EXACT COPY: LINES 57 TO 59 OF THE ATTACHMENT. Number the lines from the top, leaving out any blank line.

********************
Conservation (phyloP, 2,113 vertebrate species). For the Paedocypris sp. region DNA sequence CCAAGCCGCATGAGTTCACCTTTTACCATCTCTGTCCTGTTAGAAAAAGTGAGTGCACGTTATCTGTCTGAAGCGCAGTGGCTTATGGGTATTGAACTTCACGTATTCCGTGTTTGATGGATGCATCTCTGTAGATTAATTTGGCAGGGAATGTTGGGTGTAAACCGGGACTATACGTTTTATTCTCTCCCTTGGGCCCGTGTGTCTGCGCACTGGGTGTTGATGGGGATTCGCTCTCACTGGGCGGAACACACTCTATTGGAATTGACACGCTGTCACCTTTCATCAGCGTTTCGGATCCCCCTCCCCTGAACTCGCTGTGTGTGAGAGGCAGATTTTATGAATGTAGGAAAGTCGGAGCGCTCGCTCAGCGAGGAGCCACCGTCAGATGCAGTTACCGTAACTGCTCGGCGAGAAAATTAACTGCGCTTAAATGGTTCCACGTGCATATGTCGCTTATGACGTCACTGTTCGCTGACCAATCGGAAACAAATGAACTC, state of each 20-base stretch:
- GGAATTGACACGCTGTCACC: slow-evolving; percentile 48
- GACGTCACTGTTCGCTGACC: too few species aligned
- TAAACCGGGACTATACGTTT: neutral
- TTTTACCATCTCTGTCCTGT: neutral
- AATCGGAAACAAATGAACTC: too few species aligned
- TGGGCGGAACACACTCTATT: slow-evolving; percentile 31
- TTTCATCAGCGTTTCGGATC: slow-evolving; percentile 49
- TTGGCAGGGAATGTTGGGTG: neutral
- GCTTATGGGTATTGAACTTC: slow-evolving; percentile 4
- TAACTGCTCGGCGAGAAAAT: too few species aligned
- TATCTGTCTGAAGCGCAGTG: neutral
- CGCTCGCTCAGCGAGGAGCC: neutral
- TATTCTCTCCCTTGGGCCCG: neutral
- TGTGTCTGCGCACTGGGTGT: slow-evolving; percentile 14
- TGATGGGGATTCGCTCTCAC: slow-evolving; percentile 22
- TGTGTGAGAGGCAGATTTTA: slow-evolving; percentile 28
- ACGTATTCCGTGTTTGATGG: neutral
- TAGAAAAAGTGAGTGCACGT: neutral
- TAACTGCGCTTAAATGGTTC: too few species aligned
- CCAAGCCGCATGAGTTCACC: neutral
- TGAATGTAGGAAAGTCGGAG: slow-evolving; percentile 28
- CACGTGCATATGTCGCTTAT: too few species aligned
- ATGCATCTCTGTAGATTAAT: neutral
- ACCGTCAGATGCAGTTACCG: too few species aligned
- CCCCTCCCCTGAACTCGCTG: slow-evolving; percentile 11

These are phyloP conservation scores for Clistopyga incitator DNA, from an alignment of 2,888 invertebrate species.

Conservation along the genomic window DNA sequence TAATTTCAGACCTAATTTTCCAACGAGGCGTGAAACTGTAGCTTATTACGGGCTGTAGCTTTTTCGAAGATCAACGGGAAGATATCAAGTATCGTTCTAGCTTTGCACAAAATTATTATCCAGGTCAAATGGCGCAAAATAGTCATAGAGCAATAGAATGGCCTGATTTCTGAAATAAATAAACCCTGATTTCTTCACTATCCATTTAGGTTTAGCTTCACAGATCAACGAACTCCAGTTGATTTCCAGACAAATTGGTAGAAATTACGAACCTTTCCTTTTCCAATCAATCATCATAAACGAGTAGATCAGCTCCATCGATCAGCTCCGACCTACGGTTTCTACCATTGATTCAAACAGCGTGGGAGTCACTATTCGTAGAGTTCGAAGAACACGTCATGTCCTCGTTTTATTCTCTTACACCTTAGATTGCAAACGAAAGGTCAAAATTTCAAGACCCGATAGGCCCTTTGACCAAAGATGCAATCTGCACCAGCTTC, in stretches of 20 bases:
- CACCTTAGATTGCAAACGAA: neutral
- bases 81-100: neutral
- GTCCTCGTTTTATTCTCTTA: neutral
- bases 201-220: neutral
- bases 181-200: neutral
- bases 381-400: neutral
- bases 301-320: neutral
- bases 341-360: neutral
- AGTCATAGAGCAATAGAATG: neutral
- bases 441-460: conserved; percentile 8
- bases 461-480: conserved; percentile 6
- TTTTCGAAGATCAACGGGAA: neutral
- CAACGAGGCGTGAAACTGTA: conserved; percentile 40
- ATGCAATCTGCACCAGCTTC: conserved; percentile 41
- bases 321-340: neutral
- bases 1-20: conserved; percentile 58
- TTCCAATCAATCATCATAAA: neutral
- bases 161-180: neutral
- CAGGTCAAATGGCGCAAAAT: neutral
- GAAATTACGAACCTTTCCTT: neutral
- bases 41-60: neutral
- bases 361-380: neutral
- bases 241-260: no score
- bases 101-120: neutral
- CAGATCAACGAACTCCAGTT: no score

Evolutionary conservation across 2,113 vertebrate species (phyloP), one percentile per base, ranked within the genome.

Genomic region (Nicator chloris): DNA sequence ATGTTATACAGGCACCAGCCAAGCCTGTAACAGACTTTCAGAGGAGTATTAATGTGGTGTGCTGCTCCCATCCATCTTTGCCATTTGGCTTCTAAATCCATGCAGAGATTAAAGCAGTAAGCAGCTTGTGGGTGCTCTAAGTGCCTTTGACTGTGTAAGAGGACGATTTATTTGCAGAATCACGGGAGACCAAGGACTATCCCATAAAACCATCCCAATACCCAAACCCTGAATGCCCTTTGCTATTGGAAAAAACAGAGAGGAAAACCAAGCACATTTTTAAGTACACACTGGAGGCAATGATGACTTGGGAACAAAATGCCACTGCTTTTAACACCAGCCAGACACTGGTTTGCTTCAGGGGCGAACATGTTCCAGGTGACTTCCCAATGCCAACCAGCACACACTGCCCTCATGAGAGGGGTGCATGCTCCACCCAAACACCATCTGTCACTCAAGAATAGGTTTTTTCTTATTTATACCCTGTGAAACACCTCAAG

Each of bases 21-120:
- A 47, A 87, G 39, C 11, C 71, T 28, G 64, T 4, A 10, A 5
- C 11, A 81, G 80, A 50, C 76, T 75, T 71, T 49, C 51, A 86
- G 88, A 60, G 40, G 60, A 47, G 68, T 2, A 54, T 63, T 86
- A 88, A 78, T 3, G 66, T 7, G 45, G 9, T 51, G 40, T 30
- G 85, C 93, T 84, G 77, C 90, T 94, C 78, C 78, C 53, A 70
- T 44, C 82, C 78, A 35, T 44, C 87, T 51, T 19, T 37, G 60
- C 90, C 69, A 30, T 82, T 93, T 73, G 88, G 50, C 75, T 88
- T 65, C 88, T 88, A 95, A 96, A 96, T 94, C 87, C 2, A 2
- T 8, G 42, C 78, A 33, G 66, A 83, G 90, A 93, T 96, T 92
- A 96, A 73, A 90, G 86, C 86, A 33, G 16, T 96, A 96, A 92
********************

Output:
- A 47, A 87, G 39, C 11, C 71, T 28, G 64, T 4, A 10, A 5
- C 11, A 81, G 80, A 50, C 76, T 75, T 71, T 49, C 51, A 86
- G 88, A 60, G 40, G 60, A 47, G 68, T 2, A 54, T 63, T 86